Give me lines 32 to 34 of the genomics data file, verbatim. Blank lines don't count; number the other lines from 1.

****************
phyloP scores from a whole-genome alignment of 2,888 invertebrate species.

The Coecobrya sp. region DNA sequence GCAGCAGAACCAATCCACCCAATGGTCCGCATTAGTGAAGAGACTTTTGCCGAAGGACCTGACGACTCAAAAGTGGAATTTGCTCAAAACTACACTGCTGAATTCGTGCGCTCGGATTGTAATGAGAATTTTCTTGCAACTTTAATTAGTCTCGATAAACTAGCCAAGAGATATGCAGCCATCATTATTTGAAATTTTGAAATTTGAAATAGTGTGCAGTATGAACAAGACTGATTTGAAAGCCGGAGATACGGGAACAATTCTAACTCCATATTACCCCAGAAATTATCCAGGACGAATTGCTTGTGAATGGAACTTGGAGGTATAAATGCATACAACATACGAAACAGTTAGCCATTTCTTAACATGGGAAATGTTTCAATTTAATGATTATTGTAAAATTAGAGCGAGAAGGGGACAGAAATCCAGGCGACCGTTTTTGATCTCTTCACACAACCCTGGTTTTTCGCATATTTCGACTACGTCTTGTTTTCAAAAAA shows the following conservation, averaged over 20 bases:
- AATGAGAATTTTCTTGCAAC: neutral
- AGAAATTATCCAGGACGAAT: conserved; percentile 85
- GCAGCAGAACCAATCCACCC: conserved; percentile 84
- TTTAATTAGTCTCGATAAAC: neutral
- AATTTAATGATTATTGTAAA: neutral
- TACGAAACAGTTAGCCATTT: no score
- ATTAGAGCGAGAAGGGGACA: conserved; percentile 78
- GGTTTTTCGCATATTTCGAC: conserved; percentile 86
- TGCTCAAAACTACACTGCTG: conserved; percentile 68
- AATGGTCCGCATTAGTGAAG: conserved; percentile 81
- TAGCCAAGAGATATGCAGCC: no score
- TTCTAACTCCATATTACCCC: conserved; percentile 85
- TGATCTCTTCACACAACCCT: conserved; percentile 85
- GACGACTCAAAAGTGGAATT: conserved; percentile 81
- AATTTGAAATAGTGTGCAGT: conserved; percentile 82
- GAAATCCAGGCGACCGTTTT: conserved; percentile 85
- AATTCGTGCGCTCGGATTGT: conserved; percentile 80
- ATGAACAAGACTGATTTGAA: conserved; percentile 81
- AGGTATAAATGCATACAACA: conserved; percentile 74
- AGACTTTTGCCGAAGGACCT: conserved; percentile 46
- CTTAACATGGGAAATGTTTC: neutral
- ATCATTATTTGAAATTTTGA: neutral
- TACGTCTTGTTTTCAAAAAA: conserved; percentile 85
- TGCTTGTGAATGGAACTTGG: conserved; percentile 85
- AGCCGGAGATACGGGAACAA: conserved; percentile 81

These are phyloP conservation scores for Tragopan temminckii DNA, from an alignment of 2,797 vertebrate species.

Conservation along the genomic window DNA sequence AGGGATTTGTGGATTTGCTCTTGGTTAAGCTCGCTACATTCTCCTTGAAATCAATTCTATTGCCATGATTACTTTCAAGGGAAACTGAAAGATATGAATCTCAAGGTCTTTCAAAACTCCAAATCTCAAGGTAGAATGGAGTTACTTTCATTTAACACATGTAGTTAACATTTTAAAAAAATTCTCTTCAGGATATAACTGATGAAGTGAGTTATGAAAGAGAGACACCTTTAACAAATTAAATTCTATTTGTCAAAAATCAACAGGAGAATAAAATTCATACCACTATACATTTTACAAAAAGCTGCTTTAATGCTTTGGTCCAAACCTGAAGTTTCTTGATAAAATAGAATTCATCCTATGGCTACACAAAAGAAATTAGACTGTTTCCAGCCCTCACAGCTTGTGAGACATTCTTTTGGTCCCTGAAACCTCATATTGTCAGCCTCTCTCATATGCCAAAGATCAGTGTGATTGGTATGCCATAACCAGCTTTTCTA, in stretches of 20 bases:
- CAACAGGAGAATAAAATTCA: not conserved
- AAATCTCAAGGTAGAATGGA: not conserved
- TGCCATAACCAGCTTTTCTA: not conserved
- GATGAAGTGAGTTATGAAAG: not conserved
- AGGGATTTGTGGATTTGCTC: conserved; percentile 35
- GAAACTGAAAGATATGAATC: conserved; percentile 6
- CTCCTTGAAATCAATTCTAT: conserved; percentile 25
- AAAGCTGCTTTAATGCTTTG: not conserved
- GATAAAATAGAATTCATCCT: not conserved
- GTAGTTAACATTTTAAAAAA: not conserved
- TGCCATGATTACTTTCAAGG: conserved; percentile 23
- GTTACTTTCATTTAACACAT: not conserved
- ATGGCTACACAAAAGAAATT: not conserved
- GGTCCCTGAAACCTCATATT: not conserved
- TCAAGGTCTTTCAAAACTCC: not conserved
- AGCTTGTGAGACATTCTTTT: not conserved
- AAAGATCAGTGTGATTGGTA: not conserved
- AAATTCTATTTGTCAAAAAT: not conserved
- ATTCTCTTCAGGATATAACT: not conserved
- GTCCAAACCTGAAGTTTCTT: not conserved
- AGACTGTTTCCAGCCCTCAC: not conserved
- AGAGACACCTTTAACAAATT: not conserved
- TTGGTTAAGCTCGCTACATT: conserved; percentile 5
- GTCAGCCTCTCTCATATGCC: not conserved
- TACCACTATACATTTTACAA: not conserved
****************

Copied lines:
- TGCCATAACCAGCTTTTCTA: not conserved
- GATGAAGTGAGTTATGAAAG: not conserved
- AGGGATTTGTGGATTTGCTC: conserved; percentile 35